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Acting Homeland Security chief says he has no authority to send agents to polling stations

Acting Homeland Security Secretary Chad Wolf told CNN's "State of the Union" Sunday that — despite President Trump's claims to the contrary — his department has no authority to send law enforcement agents to polling stations on Election Day.

Why it matters: Trump told Fox News Friday there would be "sheriffs, and we're going to have law enforcement, and we're going to have, hopefully, U.S. attorneys, and we're going to have everybody, and attorney generals" at polling locations. Experts and secretaries of state have said sending federal law enforcement or any other attempts to intimidate voters would be unlawful.


What he's saying: When asked whether the president has spoken to him about sending officials to polling stations, Wolf replied: "No, absolutely he has not."

  • "That's not what we do at the Department of Homeland Security. ... We have expressed authorities given to us by Congress and this is not one of them, he continued.
  • "This is not a mission for the Department of Homeland Security. ... We don't have any authority to do that at the department."

The big picture: Wolf said that he has not seen any intelligence indicating that foreign powers like Russia, China and Iran are attempting to attack election infrastructure or forge mail-in ballots.

Why the startup world needs to ditch "unicorns" for "dragons"

When Aileen Lee originally coined the term "unicorn" in late 2013, she was describing the 39 "U.S.-based software companies started since 2003 and valued at over $1 billion by public or private market investors."

Flashback: It got redefined in early 2015 by yours truly and Erin Griffith, in a cover story for Fortune, as any privately-held startup valued at $1 billion or more. At the time, we counted 80 of them.

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Scoop: Facebook's new moves to lower News Feed's political volume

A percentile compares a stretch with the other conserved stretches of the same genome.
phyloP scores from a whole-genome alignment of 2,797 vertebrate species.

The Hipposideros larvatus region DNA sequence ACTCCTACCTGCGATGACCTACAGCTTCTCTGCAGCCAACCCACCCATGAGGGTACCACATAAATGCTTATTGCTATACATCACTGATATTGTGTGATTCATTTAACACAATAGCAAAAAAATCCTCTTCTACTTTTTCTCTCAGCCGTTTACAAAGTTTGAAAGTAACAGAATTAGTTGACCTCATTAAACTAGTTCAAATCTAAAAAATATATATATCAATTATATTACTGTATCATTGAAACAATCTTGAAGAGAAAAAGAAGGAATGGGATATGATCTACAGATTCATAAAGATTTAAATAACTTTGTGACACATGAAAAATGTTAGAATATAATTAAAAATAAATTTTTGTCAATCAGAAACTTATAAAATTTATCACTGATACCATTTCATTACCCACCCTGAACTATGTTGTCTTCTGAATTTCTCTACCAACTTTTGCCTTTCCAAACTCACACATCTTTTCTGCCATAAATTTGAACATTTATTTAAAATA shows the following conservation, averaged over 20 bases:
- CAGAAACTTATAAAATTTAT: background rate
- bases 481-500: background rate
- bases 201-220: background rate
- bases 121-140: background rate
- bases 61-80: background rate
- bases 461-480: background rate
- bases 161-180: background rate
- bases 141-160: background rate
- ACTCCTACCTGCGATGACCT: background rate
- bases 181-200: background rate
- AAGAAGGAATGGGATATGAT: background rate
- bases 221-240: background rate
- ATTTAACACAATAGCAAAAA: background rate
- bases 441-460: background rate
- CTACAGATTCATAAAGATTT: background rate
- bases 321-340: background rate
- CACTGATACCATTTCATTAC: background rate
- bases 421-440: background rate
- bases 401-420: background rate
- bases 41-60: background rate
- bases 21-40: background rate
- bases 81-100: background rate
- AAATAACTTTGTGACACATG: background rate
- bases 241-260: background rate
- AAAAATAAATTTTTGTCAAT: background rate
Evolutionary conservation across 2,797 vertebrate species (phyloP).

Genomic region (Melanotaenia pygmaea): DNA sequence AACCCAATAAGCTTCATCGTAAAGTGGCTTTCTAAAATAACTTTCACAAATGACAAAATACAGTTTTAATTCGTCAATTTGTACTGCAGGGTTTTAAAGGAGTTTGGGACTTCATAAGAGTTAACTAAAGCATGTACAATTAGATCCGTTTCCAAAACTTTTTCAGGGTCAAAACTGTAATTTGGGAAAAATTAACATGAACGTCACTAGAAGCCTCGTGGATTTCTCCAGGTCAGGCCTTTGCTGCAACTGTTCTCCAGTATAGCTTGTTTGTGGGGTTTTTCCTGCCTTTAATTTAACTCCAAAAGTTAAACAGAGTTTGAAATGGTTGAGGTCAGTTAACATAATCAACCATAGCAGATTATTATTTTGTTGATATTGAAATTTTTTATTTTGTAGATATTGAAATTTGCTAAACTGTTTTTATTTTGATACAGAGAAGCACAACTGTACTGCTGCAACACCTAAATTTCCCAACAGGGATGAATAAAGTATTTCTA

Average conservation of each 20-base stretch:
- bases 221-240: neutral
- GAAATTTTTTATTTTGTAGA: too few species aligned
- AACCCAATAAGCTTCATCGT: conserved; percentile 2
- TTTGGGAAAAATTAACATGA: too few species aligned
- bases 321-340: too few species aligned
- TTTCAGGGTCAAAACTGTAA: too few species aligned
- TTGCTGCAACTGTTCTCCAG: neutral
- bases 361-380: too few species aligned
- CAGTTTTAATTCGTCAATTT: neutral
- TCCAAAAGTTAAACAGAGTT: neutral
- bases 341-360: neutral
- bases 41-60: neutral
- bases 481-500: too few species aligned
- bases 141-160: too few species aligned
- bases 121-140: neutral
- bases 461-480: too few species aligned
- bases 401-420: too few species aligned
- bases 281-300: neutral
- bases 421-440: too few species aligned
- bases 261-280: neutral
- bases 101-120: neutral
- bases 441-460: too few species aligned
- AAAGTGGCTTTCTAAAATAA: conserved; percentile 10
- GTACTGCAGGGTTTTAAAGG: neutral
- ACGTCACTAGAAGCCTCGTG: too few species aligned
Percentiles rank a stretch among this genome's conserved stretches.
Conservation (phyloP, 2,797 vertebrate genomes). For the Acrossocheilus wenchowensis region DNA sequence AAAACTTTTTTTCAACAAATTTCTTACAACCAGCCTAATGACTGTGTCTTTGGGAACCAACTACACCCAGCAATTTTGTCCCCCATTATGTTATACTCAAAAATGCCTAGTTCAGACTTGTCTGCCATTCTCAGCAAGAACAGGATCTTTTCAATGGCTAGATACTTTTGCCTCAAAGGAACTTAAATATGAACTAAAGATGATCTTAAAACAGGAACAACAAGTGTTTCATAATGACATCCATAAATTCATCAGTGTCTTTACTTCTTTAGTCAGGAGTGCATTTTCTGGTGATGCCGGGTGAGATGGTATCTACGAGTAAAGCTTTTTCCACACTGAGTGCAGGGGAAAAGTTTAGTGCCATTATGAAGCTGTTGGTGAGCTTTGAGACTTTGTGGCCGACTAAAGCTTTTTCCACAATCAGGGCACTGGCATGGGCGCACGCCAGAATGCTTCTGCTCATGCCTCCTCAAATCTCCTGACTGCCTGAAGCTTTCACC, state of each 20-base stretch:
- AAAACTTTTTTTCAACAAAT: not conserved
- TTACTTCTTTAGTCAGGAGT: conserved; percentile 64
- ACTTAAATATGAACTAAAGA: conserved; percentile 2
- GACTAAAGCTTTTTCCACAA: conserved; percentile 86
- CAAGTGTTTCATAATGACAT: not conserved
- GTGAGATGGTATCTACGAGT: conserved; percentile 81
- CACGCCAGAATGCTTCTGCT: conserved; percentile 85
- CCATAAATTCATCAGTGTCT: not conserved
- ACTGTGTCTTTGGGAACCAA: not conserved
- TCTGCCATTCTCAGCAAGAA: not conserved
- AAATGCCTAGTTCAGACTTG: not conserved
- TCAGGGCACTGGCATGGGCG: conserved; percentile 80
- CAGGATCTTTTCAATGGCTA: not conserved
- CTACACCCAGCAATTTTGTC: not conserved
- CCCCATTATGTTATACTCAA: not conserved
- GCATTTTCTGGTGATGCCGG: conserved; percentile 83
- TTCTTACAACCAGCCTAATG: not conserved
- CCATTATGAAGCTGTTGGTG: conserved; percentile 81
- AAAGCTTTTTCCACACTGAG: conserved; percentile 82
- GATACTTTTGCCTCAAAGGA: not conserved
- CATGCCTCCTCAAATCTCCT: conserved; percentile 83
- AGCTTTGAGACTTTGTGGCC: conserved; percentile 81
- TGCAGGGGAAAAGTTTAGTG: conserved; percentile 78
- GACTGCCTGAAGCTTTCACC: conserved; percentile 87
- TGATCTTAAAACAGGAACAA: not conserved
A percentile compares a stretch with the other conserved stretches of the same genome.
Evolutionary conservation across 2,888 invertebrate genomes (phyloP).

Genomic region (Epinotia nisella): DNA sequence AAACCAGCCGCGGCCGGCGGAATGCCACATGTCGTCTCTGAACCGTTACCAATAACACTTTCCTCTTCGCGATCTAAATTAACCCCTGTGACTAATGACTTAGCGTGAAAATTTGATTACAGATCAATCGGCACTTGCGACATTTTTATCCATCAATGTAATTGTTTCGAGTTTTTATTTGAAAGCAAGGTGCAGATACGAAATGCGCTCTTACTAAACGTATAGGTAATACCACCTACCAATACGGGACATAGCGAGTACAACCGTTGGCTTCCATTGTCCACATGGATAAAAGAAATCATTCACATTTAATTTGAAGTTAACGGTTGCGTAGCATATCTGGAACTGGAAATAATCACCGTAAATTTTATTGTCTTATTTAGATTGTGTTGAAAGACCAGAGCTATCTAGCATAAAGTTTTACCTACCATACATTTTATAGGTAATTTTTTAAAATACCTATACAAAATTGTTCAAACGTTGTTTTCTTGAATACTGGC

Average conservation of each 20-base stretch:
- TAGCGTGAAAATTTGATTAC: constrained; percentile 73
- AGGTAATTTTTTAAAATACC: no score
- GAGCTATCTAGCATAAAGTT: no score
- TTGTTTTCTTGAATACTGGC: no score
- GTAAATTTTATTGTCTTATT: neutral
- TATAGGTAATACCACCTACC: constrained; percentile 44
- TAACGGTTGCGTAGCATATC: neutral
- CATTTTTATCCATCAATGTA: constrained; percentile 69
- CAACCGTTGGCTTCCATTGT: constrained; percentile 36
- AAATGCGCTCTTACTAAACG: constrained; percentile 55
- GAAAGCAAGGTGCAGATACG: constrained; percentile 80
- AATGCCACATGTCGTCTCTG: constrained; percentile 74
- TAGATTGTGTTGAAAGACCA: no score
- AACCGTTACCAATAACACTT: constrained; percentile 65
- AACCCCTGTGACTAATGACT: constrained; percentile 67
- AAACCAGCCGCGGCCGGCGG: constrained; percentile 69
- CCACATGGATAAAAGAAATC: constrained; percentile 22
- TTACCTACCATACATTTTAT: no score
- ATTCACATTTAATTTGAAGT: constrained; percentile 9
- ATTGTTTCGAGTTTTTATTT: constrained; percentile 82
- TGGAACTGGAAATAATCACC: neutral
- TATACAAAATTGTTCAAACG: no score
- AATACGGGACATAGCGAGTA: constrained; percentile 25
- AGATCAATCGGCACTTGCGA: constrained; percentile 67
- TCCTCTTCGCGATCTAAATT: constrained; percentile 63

Facebook plans to announce that it will de-emphasize political posts and current events content in the News Feed based on negative user feedback, Axios has learned. It also plans to expand tests to limit the amount of political content that people see in their News Feeds to more countries outside of the U.S.

Why it matters: The changes could reduce traffic to some news publishers, particularly companies that post a lot of political content.

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Scoop: Amazon quietly getting into live audio business

Amazon is investing heavily in a new live audio feature that's similar to other live audio offerings like Clubhouse, Twitter Spaces and Spotify's new live audio platform, sources tell Axios.

Why it matters: As with Amazon's efforts in podcasting and music subscriptions, the company sees live audio as a way to bolster the types of content it can offer through its voice assistant, Alexa, and its smart speaker products.

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Hurricane Ida exposes America's precarious energy infrastructure

The powerful hurricane that plunged New Orleans into darkness for what could be weeks is the latest sign that U.S. power systems are not ready for a warmer, more volatile world.

The big picture: “Our current infrastructure is not adequate when it comes to these kinds of weather extremes,” Joshua Rhodes, a University of Texas energy expert, tells Axios.

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"We must go further": 70% of adults in European Union are fully vaccinated

About 70% of adults in the European Union are fully vaccinated against COVID-19, Ursula von der Leyen, the president of the European Commission, said Tuesday.

Why it matters: The milestone makes the E.U. one of the world's leaders in inoculations, after an initially lagging vaccine campaign, the New York Times notes.

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What Elizabeth Holmes jurors will be asked ahead of fraud trial

Jury selection begins today in USA v. Elizabeth Holmes, with the actual jury trial to get underway on Sept. 8.

Why it matters: Theranos was the biggest fraud in Silicon Valley history, putting both hundreds of millions of dollars and thousands of patients' health at risk.

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